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There is often a two-way relationship between the lack of access to adequate and affordable energy services and poverty. The relationship is, in many respects, a vicious cycle in which people who lack access to cleaner and affordable energy are often trapped in a re-enforcing cycle of deprivation, lower incomes and the means to improve their living conditions while at the same time using significant amounts of their very limited income on expensive and unhealthy forms of energy that provide poor and/or unsafe services.
Access to cleaner and affordable energy options is essential for improving the livelihoods of the poor in developing countries. The link between energy and poverty is demonstrated by the fact that the poor in developing countries constitute the bulk of an estimated 2.7 billion people relying on traditional biomass for cooking and the overwhelming majority of the 1.4 billion without access to grid electricity. Most of the people still reliant on traditional biomass live in Africa and South Asia.
Limited access to modern and affordable energy services is an important contributor to the poverty levels in developing countries, particularly in sub-Saharan Africa and some parts of Asia. Access to modern forms of energy is essential to overcome poverty, promote economic growth and employment opportunities, support the provision of social services, and, in general, promote sustainable human development. It is also an essential input for achieving most Millennium Development Goals (MDGs) – a useful reference of progress against poverty by 2015 and a benchmark for possible progress much beyond that.
To investigate predictors of adolescent obesity in rural South Africa.
Cross-sectional study. Height, weight and waist circumference were measured using standard procedures. Overweight and obesity in adolescents aged 10–17 years were assessed using the International Obesity Taskforce cut-offs, while the WHO adult cut-offs were used for participants aged 18–20 years. Waist-to-height ratio of >0·5 defined central obesity in those at Tanner stages 3–5. Linear and logistic regression analysis was used to evaluate risk factors.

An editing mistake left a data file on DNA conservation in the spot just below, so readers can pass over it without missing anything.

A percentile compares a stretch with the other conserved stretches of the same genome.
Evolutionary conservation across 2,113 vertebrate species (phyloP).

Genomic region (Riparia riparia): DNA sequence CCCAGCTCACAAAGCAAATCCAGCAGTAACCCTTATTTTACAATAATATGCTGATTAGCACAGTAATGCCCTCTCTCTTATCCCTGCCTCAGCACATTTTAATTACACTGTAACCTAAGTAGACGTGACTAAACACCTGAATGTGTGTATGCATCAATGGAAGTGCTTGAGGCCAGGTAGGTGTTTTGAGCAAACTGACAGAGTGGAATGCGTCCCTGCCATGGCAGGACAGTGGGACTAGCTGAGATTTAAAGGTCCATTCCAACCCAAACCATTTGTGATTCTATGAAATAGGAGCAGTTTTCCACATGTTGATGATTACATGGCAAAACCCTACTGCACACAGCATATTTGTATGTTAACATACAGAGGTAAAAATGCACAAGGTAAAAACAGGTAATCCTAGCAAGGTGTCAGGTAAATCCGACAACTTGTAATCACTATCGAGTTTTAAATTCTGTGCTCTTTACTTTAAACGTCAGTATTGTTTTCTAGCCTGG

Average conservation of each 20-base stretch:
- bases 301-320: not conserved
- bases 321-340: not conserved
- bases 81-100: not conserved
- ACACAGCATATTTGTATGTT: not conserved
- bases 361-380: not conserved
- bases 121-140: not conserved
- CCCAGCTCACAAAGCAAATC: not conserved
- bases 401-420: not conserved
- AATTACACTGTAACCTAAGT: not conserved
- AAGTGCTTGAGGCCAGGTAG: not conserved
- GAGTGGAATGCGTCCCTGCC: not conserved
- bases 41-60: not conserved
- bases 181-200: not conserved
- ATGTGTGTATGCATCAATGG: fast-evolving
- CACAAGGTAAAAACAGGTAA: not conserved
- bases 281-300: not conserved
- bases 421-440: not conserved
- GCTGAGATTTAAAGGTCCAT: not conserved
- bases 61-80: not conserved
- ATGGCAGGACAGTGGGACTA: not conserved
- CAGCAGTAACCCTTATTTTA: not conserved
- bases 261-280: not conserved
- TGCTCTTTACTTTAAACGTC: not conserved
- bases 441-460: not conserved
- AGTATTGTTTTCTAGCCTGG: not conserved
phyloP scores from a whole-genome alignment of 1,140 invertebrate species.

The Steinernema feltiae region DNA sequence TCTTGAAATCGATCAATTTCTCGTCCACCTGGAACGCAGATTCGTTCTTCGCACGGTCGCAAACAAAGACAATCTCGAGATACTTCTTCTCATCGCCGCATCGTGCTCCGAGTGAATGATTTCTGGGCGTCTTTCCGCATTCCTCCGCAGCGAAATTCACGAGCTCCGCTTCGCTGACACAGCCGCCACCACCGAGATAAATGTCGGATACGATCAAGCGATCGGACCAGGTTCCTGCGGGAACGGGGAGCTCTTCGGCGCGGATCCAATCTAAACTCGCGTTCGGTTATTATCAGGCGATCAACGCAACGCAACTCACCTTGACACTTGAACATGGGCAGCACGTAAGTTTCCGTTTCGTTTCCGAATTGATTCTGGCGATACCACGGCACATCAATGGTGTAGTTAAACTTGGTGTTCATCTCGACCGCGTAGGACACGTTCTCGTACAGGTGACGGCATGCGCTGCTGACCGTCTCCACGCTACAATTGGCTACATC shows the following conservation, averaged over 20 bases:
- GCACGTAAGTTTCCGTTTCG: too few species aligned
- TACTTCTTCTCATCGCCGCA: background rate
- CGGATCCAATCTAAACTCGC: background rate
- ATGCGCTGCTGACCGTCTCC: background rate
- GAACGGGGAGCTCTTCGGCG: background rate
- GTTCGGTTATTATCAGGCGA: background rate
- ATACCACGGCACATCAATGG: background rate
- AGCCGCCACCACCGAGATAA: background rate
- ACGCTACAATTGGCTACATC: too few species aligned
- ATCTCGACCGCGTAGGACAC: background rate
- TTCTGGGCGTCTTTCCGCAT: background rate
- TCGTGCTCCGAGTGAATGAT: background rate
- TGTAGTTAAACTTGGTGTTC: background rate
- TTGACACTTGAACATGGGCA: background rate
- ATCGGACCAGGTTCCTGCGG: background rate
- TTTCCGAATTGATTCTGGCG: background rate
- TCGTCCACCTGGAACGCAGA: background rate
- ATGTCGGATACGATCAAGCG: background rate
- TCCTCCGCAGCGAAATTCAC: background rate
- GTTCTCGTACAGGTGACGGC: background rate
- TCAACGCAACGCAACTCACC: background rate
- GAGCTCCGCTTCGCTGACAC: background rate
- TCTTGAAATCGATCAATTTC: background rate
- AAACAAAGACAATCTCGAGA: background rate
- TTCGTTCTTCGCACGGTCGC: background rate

Agincourt sub-district, rural South Africa.
Participants (n 1848) were aged 10–20 years.
Combined overweight and obesity was higher in girls (15 %) than boys (4 %), as was central obesity (15 % and 2 %, respectively). With regard to overweight/obesity, fourfold higher odds were observed for girls and twofold higher odds were observed for participants from households with the highest socio-economic status (SES). The odds for overweight/obesity were 40 % lower if the household head had not completed secondary level education. For central obesity, the odds increased 10 % for each unit increase in age; girls had sevenfold higher odds v. boys; post-pubertal participants had threefold higher odds v. pubertal participants; those with older mothers aged 50+ years had twofold higher odds v. those whose mothers were aged 35–49 years; those in highest SES households had twofold higher odds v. those in lowest SES households.
In rural South Africa, adolescent females are most at risk of obesity which increases with age and appears to be associated with higher SES. To intervene effectively, it is essential to understand how household factors influence food choice, diet and exercise.
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